Erasmus University Rotterdam was not awarded the Spinoza Prize this year either: the last time the university got this prize was in 1998. The only university with a lower score is Maastricht University, as no researcher there has ever won the Spinoza Prize.
This year’s four winners work at only two universities: Radboud University in Nijmegen and the University of Groningen. The Spinoza Prize is known as the Dutch Nobel Prize.
The Netherlands Organisation for Scientific Research (NWO) awards the prize to three or four Dutch scientists every year. Each winner also receives 2.5 million euros to spend on their research.
Wilhelm Huck (1970) is professor of Physical-Organic Chemistry at Radboud University and is doing research on living cells. Constructing a cell right from scratch is his dream, as nobody has ever been able to do this so far. According to NWO, this is one of the Holy Grails in his field.
His colleague at Radboud University Mihai Netea (1968) is professor of Internal Medicine. He is studying how the human immune system is able to identify hostile bacteria and fungal infections that enter the system as a result of blood poisoning, for instance. He is also investigating how our congenital immune system is ‘trained’ by diseases and other factors. Another interesting detail is that he also writes science fiction stories!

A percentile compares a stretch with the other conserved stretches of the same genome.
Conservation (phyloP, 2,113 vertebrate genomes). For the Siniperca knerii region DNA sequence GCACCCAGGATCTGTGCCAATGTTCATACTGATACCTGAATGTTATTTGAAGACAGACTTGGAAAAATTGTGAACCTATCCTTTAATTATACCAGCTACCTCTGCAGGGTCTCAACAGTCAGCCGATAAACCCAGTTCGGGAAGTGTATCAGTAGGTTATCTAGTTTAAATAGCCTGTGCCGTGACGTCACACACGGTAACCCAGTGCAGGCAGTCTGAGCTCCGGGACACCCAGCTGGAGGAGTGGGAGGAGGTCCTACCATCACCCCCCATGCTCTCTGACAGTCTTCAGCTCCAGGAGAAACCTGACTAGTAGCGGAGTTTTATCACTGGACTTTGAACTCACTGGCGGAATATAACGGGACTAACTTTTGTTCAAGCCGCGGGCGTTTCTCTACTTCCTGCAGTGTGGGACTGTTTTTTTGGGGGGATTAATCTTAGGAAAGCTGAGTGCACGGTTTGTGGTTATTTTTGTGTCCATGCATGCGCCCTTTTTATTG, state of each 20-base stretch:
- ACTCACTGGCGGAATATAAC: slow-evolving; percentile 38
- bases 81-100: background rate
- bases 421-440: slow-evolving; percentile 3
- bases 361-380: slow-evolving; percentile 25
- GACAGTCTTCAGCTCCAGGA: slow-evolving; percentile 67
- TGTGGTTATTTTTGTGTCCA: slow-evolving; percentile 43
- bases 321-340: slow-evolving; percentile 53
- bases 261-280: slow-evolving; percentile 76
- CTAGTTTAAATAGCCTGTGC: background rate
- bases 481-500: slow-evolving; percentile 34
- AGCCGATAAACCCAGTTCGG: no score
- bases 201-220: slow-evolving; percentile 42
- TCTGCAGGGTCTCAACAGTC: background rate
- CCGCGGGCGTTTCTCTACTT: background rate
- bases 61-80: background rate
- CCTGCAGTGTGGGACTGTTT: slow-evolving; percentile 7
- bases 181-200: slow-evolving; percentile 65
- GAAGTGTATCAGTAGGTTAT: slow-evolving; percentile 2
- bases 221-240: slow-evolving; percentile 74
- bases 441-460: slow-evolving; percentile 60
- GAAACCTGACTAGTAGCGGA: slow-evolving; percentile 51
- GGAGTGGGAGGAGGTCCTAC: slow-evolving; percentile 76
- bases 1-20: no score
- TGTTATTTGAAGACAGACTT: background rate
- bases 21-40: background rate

Attitudes to language and memory chips
Lodi Nauta (1966) is professor of History of Philosophy at the University of Groningen. He is examining parallels between people’s attitudes to language in the Middle Ages, the Renaissance and the 20th century. He is also studying the place occupied by humanism in western European philosophy.
And finally, Bart van Wees (1961) is professor of Applied Physics at the University of Groningen. He is working on a number of research projects, such as memory chips based on electromagnetic fields (‘spin’). Theoretically speaking, these chips can store twice as much data as ordinary computer chips.
Leiden still leads the field
Since 1995 Radboud University has been awarded the same number of Spinoza Prizes as the University of Amsterdam, and these two universities occupy joint third place. Utrecht University is still in second place and Leiden University remains the undisputed front runner.